Not the greatest opening Leslie Charteris ever wrote — he was to become pretty skillful later — but quite respectable for a young man of 21 in only his third book. The character so introduced, of course, was to become the longest-running fictional hero of the 20th century.
Read more ›
Comment 1 of 1 people found this helpful. Was this review helpful to you? Yes No Sending feedback...
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Most Helpful Customer Reviews on Amazon.com (beta)

Amazon.com: HASH(0xa2fefe04) out of 5 stars 2 reviews
6 of 6 people found the following review helpful
HASH(0xa2fff7b0) out of 5 stars A tad dated, but a grand beginning for The Saint... 22 May 2003
By Richard E. "Nick" Noble - Published on Amazon.com
Format: Hardcover
MEET THE TIGER was Leslie Charteris' very first novel about his now long-running series hero Simon Templar, alias "The Saint". First published in 1928, certainly it is somewhat dated. Still, the setting is interesting, the mystery at least clever, and the characters range from impressive (Templar himself and Patricia Holm), to stereotyped but delightful ('Orace), to a little ctoo much P.G. Wodehouse/Bertie Wooster in many of the supporting players. That being said, MEET THE TIGER is a rousing debut, and this early Simon Templar is much harder and more resourceful than his later television incarnation, while at the same time his optimistic determination and rakish smile continue to amuse and delight. Charteris followed MEET THE TIGER with some "prequel" Saint short stories, and then perfected his hero in a series of novels about the encroaching war. A couple of other strong Saint novels (and several perfect short stories) followed, before the character lapsed into formula. Still, there were a few gems in those later decades-- and The Saint has been around a very long time. Still, MEET THE TIGER was first, and should be experienced.
3 of 4 people found the following review helpful
HASH(0xa37e2510) out of 5 stars Saint Saga #01 27 Jan. 2006
By Paul Magnussen - Published on Amazon.com
Format: Hardcover
"Meet The Tiger" (later retitled "The Saint meets the Tiger") published in 1928, was Leslie Charteris's first book in the Saint Saga (even though Hodder & Stoughton later pretended that Enter the Saint was, presumably because they weren't the publishers of the former).

It's a useful (though not infallible) rule of thumb that if a book doesn't hook you by the end of the first page, it's not going to. Here are the first two paragraphs of "Meet the Tiger":

'Baycombe is a village on the North of Devon coast that is so isolated from civilisation that even at the height of the summer holiday season it is neglected by the rush of lean and plump, tall and short, papas, mammas, and infants. Consequently, there was some sort of excuse for a man who had taken up his dwelling there falling into the monotony of regular habits — even for a man who had only lived there for three days — even (let the worst be known) for a man so unconventional as Simon Templar.

It was not so very long after Simon Templar had settled down in Baycombe that the peacefully sedate village became most unsettled, and things began to happen there that shocked and flabbergasted its peacefully sedate inhabitants, as will be related; but at first Simon Templar found Baycombe as dull as it had been for the last six hundred years.'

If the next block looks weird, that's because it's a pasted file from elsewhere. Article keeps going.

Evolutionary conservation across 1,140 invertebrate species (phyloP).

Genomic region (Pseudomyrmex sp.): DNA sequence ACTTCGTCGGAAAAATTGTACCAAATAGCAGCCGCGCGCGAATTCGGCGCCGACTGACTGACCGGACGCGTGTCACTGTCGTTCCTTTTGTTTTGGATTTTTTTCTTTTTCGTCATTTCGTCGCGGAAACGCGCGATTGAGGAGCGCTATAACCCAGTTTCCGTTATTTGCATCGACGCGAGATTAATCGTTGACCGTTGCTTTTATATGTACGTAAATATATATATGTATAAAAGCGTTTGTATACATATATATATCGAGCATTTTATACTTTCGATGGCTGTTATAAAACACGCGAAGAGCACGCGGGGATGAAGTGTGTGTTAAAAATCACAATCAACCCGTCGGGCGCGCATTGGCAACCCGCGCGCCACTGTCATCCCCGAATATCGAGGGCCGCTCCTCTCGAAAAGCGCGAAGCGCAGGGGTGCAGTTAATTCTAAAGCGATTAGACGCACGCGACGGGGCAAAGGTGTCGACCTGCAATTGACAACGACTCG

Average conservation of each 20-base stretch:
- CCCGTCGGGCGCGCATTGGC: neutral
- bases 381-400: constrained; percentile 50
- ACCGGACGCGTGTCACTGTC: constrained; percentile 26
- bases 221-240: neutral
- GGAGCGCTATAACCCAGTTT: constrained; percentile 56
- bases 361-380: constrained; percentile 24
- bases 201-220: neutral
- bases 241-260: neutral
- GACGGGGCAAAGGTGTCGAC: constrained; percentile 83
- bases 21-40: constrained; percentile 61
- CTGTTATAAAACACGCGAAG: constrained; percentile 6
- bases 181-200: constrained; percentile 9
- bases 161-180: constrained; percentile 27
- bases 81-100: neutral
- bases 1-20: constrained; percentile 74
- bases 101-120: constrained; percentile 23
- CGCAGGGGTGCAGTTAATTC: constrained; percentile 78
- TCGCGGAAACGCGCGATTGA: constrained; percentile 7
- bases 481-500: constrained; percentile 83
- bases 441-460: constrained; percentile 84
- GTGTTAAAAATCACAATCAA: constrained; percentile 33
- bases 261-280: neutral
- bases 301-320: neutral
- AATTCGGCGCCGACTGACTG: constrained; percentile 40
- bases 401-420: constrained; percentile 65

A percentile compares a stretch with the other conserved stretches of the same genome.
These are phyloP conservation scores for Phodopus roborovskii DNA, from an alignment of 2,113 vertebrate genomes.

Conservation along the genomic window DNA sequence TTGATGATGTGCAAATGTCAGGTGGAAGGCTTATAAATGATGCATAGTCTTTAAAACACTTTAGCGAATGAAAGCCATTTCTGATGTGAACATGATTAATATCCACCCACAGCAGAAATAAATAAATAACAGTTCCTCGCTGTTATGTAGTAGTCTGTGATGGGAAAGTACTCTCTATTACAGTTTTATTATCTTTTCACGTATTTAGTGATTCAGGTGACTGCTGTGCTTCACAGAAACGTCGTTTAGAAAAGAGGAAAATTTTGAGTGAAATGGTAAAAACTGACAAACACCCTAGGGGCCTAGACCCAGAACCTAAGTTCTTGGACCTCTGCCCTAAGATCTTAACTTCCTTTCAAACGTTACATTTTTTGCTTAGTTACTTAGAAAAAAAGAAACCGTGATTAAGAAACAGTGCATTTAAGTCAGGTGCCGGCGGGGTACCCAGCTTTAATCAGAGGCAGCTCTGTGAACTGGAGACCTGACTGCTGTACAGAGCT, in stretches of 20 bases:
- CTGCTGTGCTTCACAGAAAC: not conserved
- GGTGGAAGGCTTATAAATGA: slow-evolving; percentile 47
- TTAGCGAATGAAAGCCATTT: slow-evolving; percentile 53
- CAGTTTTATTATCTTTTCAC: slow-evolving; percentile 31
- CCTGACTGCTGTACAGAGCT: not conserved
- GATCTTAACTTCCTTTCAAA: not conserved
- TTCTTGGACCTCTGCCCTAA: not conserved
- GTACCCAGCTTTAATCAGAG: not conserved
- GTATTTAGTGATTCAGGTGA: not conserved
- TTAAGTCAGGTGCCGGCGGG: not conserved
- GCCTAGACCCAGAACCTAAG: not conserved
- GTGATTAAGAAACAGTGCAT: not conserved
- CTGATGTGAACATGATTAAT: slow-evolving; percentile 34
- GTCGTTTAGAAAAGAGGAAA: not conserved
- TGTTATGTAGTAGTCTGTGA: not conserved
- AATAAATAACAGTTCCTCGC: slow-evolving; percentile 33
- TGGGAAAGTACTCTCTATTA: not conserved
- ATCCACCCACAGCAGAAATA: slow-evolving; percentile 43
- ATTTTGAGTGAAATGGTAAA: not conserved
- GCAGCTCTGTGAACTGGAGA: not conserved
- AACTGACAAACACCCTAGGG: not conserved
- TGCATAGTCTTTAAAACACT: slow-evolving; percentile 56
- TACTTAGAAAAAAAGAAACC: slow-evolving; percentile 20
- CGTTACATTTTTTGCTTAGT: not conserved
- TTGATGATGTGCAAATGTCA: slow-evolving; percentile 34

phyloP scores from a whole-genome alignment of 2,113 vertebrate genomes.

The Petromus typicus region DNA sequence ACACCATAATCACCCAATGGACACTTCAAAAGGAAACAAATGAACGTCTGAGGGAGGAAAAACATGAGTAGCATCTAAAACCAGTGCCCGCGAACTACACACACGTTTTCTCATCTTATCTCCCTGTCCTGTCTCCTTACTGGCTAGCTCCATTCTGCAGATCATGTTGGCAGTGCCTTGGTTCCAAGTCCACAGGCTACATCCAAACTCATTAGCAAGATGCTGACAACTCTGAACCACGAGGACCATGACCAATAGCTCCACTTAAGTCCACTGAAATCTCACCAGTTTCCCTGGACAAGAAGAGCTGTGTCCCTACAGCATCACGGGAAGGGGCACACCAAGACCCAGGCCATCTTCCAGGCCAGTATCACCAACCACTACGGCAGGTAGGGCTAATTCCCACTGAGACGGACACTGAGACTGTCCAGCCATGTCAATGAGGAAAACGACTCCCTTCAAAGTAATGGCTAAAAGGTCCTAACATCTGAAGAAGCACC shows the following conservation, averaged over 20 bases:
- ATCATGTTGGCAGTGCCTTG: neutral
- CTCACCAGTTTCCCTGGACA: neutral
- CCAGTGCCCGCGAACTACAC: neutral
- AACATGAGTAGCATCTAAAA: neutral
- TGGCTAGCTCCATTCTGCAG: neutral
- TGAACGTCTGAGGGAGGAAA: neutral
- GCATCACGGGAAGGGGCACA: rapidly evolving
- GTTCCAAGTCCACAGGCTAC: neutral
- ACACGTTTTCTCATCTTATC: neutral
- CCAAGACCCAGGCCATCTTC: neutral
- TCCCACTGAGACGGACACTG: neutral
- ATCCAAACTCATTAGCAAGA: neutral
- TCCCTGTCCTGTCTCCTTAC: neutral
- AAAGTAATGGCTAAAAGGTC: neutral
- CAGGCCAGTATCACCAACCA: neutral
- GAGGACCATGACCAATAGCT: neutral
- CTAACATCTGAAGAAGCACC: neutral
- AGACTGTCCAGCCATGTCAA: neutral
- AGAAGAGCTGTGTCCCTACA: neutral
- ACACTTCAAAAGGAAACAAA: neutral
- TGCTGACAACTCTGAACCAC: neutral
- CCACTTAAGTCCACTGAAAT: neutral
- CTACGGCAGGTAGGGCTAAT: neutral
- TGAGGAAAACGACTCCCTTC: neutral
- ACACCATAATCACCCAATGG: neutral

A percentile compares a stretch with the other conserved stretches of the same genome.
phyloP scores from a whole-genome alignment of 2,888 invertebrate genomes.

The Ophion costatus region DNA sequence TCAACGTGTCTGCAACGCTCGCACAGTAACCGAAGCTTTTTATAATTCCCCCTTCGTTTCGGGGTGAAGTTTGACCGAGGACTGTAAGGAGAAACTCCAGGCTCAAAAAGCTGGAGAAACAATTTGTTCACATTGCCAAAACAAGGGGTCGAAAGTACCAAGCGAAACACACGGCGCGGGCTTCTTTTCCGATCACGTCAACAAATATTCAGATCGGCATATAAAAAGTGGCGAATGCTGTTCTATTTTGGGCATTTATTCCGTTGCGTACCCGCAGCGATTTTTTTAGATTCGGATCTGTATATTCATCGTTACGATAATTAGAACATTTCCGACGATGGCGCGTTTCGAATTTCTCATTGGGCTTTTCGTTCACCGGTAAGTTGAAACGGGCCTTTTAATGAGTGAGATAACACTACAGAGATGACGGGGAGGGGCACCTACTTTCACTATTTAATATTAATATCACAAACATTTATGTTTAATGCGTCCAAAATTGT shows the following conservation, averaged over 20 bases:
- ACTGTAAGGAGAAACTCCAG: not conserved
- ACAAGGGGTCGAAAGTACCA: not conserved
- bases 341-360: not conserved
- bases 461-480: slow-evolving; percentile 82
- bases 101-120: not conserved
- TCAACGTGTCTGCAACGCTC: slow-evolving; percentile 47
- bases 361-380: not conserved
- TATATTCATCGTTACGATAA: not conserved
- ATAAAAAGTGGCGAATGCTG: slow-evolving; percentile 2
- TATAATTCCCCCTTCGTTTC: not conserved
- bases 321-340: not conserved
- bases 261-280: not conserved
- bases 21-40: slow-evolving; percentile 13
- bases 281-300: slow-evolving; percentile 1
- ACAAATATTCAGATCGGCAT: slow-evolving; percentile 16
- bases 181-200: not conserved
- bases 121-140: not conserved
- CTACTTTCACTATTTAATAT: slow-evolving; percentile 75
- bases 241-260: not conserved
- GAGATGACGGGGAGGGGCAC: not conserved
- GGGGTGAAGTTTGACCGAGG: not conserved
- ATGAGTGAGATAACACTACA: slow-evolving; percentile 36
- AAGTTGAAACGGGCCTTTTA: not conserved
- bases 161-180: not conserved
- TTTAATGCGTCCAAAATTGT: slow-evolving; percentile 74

Not the greatest opening Leslie Charteris ever wrote — he was to become pretty skillful later — but quite respectable for a young man of 21 in only his third book. The character so introduced, of course, was to become the longest-running fictional hero of the 20th century.

Even at this early stage, the Saint (plausibly from his initials - but you knew that) is a more well-developed, more travelled and certainly more eccentric character than his near-contemporary, Bulldog Drummond. There are few of the wilder parts of the world which he has not visited, and few of those in which he has not had adventures. He has won a gold rush in South Africa, and lost his holding in a poker game twenty-four hours later. He has run guns into China, whisky into the United States and perfume into England. He deserted after a year in the Spanish Foreign Legion (Drummond would have been horrified at the idea of joining, let alone deserting).

Likewise Patricia Holm, the Saint's companion in so many later adventures, is a much more interesting heroine than boring little Phyllis Drummond, who exists only to be kidnapped and rescued - someone whom the swine have got, or might get, and nothing more.

The elements of the plot are pretty much the standard stuff of the day: a debonair hero for the reader to identify with; a million dollars in gold stolen from a Chicago bank by a mysterious mastermind known as The Tiger; a gang of ruthless criminals; and of course a damsel in distress. What separates this from the majority of such efforts is the way Charteris plays with these elements — tongue clearly in cheek, in places — and weaves a story that carries you along from first to last. Some of the characters (Algy, for instance, or Aunt Agatha) are so skillfully drawn that you feel you'd recognise them if they walked into your local pub.

Other characters that recur later include Simon's faithful manservant Orace, and — briefly, in Knight Templar — Detective Inspector Carn.

From what I can make out, "Meet The Tiger" is very difficult to get hold of; but if you want to read the Saint books it's worth making the effort. They're definitely best if read in the right order.

P.S. For a list of — and discussion of — all Charteris's Saint books, see my So You'd Like To... Guide.